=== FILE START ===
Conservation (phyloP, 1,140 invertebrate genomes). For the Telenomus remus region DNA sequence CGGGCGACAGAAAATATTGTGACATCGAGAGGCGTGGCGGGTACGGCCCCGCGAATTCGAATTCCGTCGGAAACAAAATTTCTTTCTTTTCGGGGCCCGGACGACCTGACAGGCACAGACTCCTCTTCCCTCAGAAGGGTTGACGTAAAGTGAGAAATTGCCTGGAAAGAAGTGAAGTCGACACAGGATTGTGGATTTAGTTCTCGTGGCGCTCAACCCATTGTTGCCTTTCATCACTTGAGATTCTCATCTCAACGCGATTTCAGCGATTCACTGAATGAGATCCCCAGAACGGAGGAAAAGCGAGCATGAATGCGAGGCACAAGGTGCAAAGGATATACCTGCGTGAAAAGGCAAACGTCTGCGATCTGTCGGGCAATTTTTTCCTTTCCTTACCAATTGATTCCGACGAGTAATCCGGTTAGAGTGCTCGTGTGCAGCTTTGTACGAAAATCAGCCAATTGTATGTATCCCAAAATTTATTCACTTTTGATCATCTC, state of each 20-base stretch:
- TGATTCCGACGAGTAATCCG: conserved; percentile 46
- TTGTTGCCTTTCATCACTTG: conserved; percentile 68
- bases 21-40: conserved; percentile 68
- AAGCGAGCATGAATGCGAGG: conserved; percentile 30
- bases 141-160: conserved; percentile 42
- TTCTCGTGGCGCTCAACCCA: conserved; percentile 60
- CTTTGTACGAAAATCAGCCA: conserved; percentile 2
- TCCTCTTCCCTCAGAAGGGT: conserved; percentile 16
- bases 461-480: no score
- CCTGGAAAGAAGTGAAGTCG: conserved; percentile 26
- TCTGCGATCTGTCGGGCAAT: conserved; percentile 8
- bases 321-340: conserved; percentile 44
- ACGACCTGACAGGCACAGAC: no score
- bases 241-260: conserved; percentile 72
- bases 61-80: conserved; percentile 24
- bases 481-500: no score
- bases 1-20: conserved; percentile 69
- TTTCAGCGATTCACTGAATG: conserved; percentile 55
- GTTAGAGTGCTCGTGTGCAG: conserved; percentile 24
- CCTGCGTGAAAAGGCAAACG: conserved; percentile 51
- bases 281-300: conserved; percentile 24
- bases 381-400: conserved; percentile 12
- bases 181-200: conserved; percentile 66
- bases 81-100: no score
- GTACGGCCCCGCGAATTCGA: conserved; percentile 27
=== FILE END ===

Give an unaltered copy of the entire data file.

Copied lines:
Conservation (phyloP, 1,140 invertebrate genomes). For the Telenomus remus region DNA sequence CGGGCGACAGAAAATATTGTGACATCGAGAGGCGTGGCGGGTACGGCCCCGCGAATTCGAATTCCGTCGGAAACAAAATTTCTTTCTTTTCGGGGCCCGGACGACCTGACAGGCACAGACTCCTCTTCCCTCAGAAGGGTTGACGTAAAGTGAGAAATTGCCTGGAAAGAAGTGAAGTCGACACAGGATTGTGGATTTAGTTCTCGTGGCGCTCAACCCATTGTTGCCTTTCATCACTTGAGATTCTCATCTCAACGCGATTTCAGCGATTCACTGAATGAGATCCCCAGAACGGAGGAAAAGCGAGCATGAATGCGAGGCACAAGGTGCAAAGGATATACCTGCGTGAAAAGGCAAACGTCTGCGATCTGTCGGGCAATTTTTTCCTTTCCTTACCAATTGATTCCGACGAGTAATCCGGTTAGAGTGCTCGTGTGCAGCTTTGTACGAAAATCAGCCAATTGTATGTATCCCAAAATTTATTCACTTTTGATCATCTC, state of each 20-base stretch:
- TGATTCCGACGAGTAATCCG: conserved; percentile 46
- TTGTTGCCTTTCATCACTTG: conserved; percentile 68
- bases 21-40: conserved; percentile 68
- AAGCGAGCATGAATGCGAGG: conserved; percentile 30
- bases 141-160: conserved; percentile 42
- TTCTCGTGGCGCTCAACCCA: conserved; percentile 60
- CTTTGTACGAAAATCAGCCA: conserved; percentile 2
- TCCTCTTCCCTCAGAAGGGT: conserved; percentile 16
- bases 461-480: no score
- CCTGGAAAGAAGTGAAGTCG: conserved; percentile 26
- TCTGCGATCTGTCGGGCAAT: conserved; percentile 8
- bases 321-340: conserved; percentile 44
- ACGACCTGACAGGCACAGAC: no score
- bases 241-260: conserved; percentile 72
- bases 61-80: conserved; percentile 24
- bases 481-500: no score
- bases 1-20: conserved; percentile 69
- TTTCAGCGATTCACTGAATG: conserved; percentile 55
- GTTAGAGTGCTCGTGTGCAG: conserved; percentile 24
- CCTGCGTGAAAAGGCAAACG: conserved; percentile 51
- bases 281-300: conserved; percentile 24
- bases 381-400: conserved; percentile 12
- bases 181-200: conserved; percentile 66
- bases 81-100: no score
- GTACGGCCCCGCGAATTCGA: conserved; percentile 27